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How many homeless teenagers are in Durango?

Difficult to count, but few services are available

The number of homeless youth in La Plata County is hard to measure, but people who work in youth services say there is no doubt it is a significant problem.

The number is difficult to measure because it is invisible, and people are good at concealing it, said Jennifer Turner, a youth advocate and school multi-disciplinary assessment review team coordinator for La Plata Youth Services.

One Durango High School counselor told Turner that she knew “dozens and dozens” of kids who didn’t have a permanent home and were moving from couch to couch in various peoples’ homes.

“These are not kids who just ran away from home,” Turner said. “There was really something to run from. Forty to 60 percent experienced physical abuse, and 17 to 35 percent experienced sexual abuse.”

Turner said she usually makes initial contact with homeless young people when they’re referred to her for truancy because homeless kids are often disconnected from school. Between Durango School District 9-R and the Bayfield School District, 230 students annually meet the criteria for habitual truancy as calculated from 2012 to 2014, she said. (The Ignacio School District also works with La Plata Youth Services, but its numbers were not provided.)

“Looking through the lens of truancy has allowed our community to identify and serve some of the highest-need youth in the county who otherwise may not receive intervention,” Turner said.

Schools attempt to resolve the situation, but if they are unable to, they call upon La Plata Youth Services, which serves at-risk kids. Turner said since September 2013, Youth Services and/or the multi-disciplinary assessment review team have served 45 youths.

In reviewing the kids she has worked with, Turner found in her initial data that:

51 percent is of color.

24 percent live with families experiencing homelessness.

40 percent has run away from home.

67 percent has significant mental-health needs.

60 percent is struggling with substance abuse.

31 percent has disabilities.

73 percent has experienced complex trauma.

47 percent lives with families that have past child-welfare involvement.

20 percent is living with a nonparent guardian.

69 percent is living in low-income households.

“Furthermore, upon referral, 84 percent of these youth are not receiving direct services from any community human-services agency,” Turner said.

The National Coalition for the Homeless has collected considerable data about homeless youths. The coalition identified two populations that are particularly vulnerable. About 25 percent of former foster youth became homeless between 2½ and four years after they turned 18, according to the U.S. Interagency Council on Homelessness. And between 20 and 40 percent of homeless youths identify as lesbian, gay, bisexual or transgender.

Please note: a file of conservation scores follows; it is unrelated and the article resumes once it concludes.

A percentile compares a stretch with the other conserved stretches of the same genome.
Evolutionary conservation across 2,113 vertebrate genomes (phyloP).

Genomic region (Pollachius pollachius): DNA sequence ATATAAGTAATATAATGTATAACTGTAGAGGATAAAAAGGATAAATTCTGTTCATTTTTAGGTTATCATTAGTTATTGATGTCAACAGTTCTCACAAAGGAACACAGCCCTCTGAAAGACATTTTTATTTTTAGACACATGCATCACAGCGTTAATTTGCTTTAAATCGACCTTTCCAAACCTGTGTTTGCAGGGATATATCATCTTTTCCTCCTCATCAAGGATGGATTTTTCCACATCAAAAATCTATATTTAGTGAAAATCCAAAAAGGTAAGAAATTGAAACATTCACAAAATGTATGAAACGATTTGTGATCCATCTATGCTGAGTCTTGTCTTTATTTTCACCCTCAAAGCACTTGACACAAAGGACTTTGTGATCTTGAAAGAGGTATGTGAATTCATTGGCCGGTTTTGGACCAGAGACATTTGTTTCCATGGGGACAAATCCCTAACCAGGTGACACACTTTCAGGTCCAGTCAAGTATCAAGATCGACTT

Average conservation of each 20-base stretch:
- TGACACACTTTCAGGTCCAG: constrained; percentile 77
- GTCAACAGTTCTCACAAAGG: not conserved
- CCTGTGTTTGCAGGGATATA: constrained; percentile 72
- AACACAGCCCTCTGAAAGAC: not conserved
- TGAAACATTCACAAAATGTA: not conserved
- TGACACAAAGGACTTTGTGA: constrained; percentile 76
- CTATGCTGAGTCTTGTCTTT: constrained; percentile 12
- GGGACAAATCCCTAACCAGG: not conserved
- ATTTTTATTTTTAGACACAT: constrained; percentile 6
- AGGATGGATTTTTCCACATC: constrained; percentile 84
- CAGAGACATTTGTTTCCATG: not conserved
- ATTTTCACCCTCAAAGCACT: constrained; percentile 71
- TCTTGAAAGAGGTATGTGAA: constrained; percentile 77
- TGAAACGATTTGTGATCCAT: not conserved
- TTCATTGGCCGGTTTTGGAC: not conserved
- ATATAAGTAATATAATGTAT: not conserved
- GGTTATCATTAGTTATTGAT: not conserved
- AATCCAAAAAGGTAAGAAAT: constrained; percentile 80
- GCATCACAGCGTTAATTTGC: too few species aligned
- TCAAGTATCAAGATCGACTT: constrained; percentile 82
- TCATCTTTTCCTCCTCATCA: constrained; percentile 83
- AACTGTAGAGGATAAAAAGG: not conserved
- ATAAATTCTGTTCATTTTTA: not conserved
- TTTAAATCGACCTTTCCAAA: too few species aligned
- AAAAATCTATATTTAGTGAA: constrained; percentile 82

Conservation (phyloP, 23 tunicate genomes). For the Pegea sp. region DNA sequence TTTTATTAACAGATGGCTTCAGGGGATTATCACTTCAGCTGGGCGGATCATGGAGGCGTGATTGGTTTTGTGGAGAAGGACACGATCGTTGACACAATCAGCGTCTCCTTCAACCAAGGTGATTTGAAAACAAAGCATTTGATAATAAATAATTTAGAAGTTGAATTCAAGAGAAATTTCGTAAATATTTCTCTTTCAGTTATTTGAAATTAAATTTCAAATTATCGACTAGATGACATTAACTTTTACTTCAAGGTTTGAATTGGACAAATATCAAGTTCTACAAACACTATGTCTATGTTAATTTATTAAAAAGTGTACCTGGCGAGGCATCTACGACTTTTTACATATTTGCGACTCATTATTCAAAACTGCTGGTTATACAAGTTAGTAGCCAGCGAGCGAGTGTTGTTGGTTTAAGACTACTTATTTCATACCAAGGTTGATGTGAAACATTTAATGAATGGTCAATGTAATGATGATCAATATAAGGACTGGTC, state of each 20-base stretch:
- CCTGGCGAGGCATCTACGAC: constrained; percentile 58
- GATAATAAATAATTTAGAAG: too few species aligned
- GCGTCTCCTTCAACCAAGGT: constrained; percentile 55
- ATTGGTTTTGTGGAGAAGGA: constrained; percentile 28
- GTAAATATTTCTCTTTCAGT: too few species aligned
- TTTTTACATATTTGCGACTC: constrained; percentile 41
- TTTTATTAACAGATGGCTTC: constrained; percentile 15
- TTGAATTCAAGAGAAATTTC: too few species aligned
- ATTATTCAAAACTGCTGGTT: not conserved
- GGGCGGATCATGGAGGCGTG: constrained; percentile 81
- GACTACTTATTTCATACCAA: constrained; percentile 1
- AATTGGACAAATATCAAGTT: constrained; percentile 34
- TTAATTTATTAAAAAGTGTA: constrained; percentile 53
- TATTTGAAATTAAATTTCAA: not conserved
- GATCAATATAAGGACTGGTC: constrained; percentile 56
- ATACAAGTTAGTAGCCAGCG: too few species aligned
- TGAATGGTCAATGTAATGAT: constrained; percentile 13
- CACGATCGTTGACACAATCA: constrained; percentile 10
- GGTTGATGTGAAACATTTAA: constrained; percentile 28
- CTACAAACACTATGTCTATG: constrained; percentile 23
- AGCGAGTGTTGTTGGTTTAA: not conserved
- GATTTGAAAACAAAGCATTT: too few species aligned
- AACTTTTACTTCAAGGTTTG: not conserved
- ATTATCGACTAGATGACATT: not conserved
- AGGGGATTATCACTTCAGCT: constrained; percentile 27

Lou Kiene, board president of Manna Soup Kitchen, said they see many families with children along with solo teenagers and young adults at Manna. Recently, he said, they discovered a 15-year-old girl living on the street and they managed to help her through Volunteers of America, which operates the Durango Community Shelter and Southwest Safehouse.

But the VOA is not a long-term solution. No specific services exist for unaccompanied youths who are homeless in La Plata County, Turner said, because the Durango Community Shelter requires them to have an adult or guardian with them. Durango once had a homeless shelter for teenagers, but it closed because of a lack of funding.

That doesn’t mean VOA has not provided housing to homeless youths because many show up with their mothers at the safehouse or with one or more parents at the shelter. In 2014, between the two facilities, 135 children had a roof over their heads and meals.

Another piece of the picture is higher levels of unemployment or lower wages for younger workers, said Maureen Malizewski, director of La Plata County Thrive!: A Living Wage Coalition. Working with the Region 9 Economic Development Council, the coalition has calculated a single-person household needs to make $12.40 an hour to make a living wage in the county. About 27 percent of workers in the county are not meeting that threshold, she said. A living wage is defined as enough money to pay for housing, food, transportation and child care.

A fledgling task force is forming and working with Jennifer Lopez, director of the governor’s Homeless Initiatives project, to look at the homeless youth situation in La Plata County.


This story was corrected to say that La Plata Youth Services also works with the Ignacio School District, but the numbers were not provided for that district.

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